Kenya trains nuclear scientists to boost electricity generation

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The Kenyan government has dispatched 11 local nuclear scientists for training in South Korea as part of efforts to enhance electricity generation capacity to over 19,000 MW by 2030.

As part of the master plan to increase Kenya's installed electricity capacity over the next two decades, Kenya has dispatched a team of scientists to undertake postgraduate studies in Nuclear Science at the Korea Electric Power Corporation (KEPCO) training school.

Vision 2030 Delivery Secretariat, Director General, Mugo Kibati said on Thursday a team of 11 Kenyan Nuclear scientists are, now enrolled at the prestigious KEPCO International Nuclear Graduate School (KINGS).

"As part of the wider effort to enhance and diversify our electricity generation capacity, Vision 2030 Delivery Secretariat is encouraged that a team of Kenyans students are now taking their Nuclear Science studies in South Korea," Kibati said in a statement issued in Nairobi.

Kenya has been facing unreliable supply of electricity highlighted by frequent power blackouts mainly blamed on higher demand than current installed capacity.

Even more worrying is that the electricity tariff is second highest in East Africa and analysts say harnessing power from geothermal is a capital intensive and high risk venture, which has scared away most, would be explorers.

Geothermal generation is being seen as the best source of affordable electricity for Kenya as part of its development blue print of achieving middle income status by the year 2030.

The East African nation's current electricity demand is 1,191 MW while the effective installed capacity under normal hydrology is 1,429 MW.

Hydro sources contribute 52.1 percent of total electricity, thermal 32.5 percent, geothermal 13.2 percent, baggase 1.8 percent and wind 0.4 percent.

At the KINGS training complex, Kibaki said, the students will undertake studies in various Nuclear Power Production (NPP) disciplines as part of a bilateral cooperation agreement between Kenya and Korea.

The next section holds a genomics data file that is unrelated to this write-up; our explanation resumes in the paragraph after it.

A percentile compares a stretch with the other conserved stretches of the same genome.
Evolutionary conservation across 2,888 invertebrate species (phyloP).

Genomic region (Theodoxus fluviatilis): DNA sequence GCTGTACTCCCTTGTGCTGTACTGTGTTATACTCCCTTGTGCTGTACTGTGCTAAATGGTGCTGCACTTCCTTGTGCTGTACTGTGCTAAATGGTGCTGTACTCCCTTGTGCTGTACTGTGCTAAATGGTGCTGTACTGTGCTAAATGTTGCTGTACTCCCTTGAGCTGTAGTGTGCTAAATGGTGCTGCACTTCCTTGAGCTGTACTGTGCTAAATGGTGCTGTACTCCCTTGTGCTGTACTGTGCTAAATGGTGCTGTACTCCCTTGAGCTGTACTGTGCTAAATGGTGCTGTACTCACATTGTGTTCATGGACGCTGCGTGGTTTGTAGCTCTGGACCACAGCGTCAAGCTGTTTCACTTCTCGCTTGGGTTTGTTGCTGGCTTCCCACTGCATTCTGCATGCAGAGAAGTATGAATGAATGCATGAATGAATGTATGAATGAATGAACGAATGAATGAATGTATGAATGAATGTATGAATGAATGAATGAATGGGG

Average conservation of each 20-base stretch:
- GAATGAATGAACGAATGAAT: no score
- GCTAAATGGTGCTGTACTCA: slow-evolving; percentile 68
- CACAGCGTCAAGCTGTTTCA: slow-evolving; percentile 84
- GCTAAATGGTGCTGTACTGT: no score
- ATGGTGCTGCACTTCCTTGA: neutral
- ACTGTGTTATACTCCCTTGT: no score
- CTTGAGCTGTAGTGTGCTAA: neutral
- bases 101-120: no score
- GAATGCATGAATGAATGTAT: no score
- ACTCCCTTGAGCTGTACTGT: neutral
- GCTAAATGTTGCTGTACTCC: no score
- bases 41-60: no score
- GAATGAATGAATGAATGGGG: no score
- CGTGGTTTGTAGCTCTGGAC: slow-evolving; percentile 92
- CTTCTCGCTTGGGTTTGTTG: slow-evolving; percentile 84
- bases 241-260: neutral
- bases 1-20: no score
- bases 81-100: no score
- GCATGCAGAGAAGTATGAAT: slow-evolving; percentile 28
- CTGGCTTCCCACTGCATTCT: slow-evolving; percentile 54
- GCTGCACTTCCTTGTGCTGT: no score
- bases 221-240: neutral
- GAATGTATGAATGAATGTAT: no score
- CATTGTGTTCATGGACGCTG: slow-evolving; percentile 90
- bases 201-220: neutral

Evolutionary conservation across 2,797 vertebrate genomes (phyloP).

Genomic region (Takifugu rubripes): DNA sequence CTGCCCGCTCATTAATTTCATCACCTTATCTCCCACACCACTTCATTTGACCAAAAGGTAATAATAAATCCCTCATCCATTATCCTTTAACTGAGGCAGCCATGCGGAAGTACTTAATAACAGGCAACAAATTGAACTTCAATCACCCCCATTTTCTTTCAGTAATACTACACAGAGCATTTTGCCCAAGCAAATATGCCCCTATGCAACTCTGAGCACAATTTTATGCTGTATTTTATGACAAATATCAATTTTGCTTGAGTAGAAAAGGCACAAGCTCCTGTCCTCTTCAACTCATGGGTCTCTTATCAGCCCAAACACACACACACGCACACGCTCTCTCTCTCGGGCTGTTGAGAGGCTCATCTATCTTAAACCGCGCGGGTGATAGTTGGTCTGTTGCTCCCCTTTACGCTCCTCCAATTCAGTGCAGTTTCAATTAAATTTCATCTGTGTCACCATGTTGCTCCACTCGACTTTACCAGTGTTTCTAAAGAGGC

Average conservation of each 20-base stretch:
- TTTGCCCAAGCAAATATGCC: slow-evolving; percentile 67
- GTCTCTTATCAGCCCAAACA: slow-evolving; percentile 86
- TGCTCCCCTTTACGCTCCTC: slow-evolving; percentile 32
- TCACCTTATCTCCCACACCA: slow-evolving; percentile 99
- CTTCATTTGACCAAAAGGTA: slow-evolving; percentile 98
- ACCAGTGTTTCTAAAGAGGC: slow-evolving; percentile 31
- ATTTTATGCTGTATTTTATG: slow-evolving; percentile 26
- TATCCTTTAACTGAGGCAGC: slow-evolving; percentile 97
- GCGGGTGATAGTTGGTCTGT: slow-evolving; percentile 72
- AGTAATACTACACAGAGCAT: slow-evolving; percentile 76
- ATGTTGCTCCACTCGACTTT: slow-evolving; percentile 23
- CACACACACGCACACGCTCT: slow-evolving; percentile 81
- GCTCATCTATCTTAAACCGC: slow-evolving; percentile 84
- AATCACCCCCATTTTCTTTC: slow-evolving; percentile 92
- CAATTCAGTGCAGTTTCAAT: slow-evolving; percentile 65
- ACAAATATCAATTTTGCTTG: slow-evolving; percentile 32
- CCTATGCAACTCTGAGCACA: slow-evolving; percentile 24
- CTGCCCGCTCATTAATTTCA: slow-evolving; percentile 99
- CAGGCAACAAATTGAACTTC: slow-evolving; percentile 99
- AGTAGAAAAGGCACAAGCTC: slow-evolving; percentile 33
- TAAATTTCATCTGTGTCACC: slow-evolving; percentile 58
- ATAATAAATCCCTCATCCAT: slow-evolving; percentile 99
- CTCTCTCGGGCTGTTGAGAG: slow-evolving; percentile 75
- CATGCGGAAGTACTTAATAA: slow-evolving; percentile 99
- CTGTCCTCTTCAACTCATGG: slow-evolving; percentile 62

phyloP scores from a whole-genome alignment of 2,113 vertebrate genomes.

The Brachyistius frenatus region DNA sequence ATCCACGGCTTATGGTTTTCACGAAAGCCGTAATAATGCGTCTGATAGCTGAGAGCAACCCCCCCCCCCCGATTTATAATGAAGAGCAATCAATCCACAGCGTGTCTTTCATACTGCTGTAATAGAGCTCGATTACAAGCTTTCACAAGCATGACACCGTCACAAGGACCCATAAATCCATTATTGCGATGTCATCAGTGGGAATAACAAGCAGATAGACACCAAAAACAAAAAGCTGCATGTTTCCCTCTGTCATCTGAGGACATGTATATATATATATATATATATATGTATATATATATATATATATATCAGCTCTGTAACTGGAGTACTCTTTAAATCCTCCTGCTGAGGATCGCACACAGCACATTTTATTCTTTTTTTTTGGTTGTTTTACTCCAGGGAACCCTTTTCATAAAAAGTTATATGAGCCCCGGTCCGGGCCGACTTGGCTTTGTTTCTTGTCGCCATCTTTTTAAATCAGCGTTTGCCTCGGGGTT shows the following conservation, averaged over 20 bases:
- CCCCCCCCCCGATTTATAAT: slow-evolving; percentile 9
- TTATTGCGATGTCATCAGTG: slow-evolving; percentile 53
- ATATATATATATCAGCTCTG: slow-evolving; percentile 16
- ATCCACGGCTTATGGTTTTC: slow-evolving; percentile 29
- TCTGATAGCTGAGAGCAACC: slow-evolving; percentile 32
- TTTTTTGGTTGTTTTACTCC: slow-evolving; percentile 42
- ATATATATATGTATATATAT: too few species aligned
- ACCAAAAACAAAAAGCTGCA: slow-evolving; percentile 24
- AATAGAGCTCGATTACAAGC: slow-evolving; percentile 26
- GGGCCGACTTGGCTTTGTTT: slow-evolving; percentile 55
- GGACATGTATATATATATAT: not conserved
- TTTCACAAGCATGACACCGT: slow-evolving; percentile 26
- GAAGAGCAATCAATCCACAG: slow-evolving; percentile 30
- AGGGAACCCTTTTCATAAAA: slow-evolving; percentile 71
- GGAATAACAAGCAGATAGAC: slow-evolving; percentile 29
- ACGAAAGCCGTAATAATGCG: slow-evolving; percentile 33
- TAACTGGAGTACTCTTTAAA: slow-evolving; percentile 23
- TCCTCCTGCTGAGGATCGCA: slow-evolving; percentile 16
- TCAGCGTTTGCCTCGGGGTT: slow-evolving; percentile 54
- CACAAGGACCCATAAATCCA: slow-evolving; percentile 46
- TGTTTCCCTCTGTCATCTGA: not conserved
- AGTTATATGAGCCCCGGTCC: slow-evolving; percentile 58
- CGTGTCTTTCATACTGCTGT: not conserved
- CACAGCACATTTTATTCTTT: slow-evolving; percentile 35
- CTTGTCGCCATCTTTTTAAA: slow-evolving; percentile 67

He noted that in tandem with the training programs, Kenya's plan to engage in nuclear electricity production is well on course under the direction of the Kenya Nuclear Electricity Board.

The 11 postgraduate students enrolled this year, Kibati disclosed, will pursue a comprehensive two-year Masters Degree program in Nuclear Engineering.

Upon graduation, the Nuclear Scientists will play a key role in laying the groundwork for Kenya's nuclear electricity generation plans over the next two decades as envisaged in the Vision 2030 National Development policy.

"Over the past few years, Kenya has been sending a number of students to study at the prestigious KINGS school in Korea which will ultimately enable us to design and build a nuclear power plant by the year 2022," Kibaiti said.

Besides the 2013 class comprising of 11 students, a further six students drawn from the Kenya Nuclear Electricity Board, Kenya Power and Kenya's Radiation Protection Board admitted last year are now concluding their two year Masters Studies in power generation, power transmission, and radiation safety.

"The integration of a nuclear electricity generation plant in Kenya is part of continental effort by more than 12 African governments to facilitate the diversification of power generation, " Kibaki said.

The KEPCO International Nuclear Graduate School (KINGS) is an educational institute established to cultivate leadership-level professionals in planning, design, construction, operation and management of nuclear power plants (NPPs).

The training programs, curriculum and teaching methods adopted at KINGS are, uniquely and innovatively designed to educate and train international nuclear professionals who will contribute to enhance nuclear safety and technology.

KINGS aims to be a worldwide provider of the qualified Nuclear Power Production (NPP) professionals through new study programs, which include learning lifecycle issues, and associated technologies of NPP and hands-on experience at Kori NPP complex located at the southern seashore of the Korean peninsula.

The partnership with Korea is just one of the initiatives embraced by the Kenya Nuclear Electricity Board (KNEB).

Locally, 28 students sponsored by KNEB are currently undertaking Master of Science in Nuclear Science degree course at the University of Nairobi's Institute of Nuclear Science and Technology.

Kenya Nuclear Electricity Board (KNEB) Executive Chairman Ochilo Ayacko said that it is within the mandate of the organization to build the capacity and human resource skills of Kenyans in this specialized field.

"We are using local and international resources to enable Kenyans to be trained to an adequate level of competency to run all aspects of the Nuclear Power Program," Ayacko said.

He noted that a nuclear power program has three key facets: a Nuclear Electricity Program Implementing Organization (NEPIO), which is the role KNEB is performing, a regulator who will ensure application of nuclear technology is done safely with safeguards for human life and property. The third arm is the operator, which is the body that will run the nuclear power plant.

"All these organisations require highly skilled manpower, conscious of safety, security and safeguards requirements as per the International Atomic Energy Agency's guidelines," Ayacko said.

The net benefit of the increased power generation capacity will be a more competitive country, which is able to attract foreign investors, stimulate growth of the manufacturing sector, ensure energy security and ultimately the achievement of the Vision 2030 flagship projects. Endi

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